Etta got out of bed and pulled on her bathrobe. The sun was coming in the window, and she sat down in its light and sighed. She had done the right thing. She knew it. And perhaps soon, Lord willing, she would see a good result come from her heart-rending decision. Stefan would come and be reunited with his family.
Stefan paused in his work and stared around the small courtyard. Thirty-two years old and his professional career was gardener. Pitiful. And right now there were hardly any flowers left, so all he could do was weed among the terribly boring shrubs that surrounded the walls of the East Berlin government building.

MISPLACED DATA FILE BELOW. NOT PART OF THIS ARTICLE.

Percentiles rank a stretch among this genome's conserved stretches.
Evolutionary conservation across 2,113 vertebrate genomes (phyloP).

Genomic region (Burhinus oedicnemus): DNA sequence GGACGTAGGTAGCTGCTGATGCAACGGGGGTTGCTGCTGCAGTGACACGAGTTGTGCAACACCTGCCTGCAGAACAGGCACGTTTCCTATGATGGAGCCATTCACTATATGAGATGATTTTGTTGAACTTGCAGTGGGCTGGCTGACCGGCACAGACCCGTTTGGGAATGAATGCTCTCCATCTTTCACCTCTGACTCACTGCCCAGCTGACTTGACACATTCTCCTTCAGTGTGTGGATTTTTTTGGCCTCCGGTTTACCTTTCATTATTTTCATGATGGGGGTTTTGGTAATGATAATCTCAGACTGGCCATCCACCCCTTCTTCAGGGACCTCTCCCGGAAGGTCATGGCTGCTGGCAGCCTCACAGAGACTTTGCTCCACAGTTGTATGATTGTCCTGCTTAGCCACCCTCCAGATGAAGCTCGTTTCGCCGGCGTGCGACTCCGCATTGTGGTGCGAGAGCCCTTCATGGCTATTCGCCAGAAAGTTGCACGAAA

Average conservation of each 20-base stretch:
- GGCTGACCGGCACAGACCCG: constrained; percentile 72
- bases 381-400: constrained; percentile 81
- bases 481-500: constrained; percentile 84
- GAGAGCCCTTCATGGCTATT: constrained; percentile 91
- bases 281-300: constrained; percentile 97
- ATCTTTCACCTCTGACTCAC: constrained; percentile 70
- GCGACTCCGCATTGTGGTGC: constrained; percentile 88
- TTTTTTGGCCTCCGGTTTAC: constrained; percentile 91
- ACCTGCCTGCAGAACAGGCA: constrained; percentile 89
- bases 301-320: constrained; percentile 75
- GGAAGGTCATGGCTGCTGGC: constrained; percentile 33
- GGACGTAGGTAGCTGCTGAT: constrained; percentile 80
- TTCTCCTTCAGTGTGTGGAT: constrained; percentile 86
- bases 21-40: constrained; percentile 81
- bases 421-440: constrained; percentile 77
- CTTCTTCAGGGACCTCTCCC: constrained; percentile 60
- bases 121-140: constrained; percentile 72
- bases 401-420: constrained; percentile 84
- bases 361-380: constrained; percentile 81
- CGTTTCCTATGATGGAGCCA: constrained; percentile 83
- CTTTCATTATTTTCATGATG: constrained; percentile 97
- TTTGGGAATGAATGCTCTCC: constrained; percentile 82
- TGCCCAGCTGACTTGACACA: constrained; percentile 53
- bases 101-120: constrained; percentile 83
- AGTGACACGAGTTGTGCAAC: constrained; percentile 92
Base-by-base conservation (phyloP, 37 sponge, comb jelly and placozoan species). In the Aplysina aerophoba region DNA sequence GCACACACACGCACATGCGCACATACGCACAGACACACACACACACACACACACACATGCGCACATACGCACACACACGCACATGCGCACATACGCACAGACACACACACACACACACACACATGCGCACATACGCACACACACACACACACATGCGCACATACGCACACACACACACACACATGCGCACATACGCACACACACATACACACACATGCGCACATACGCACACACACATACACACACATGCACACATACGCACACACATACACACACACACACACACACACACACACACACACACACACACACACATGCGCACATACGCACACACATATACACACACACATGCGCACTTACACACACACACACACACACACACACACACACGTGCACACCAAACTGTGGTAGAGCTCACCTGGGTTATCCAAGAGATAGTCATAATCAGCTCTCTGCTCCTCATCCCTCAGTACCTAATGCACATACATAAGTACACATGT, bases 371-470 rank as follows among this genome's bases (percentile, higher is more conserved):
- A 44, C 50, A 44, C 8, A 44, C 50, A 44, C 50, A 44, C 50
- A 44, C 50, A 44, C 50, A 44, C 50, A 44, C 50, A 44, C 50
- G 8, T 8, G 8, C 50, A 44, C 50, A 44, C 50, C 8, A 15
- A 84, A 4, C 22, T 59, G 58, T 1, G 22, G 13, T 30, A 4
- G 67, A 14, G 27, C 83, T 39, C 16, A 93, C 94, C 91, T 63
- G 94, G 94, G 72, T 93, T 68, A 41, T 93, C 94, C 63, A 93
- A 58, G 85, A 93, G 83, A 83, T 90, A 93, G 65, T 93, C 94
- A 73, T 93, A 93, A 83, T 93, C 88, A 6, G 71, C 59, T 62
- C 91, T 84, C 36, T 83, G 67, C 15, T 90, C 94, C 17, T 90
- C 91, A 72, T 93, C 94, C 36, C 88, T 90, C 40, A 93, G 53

Getting to his feet, Stefan stretched the crinkles out of his neck and shoulders. Perhaps someday someone would notice his hard work and promote him. Maybe he could become a janitor. At least then he would be indoors. Then maybe he could save enough money, and then maybe he could find a way to get across the border. He had to get over soon. It’d been too long already.
He shook his head and picked up a spade. At least he’d been released from house arrest. After seven years, the government had decided he wasn’t very dangerous anymore, and had allowed him to once more move around East Berlin. But he was still heavily watched, and had no way of sending any word to Etta and Axel.
“....It’s going to be tonight, really!”
Stefan glanced towards the back entrance of the building as two officials walked out. The one with a beard was speaking excitedly to the other.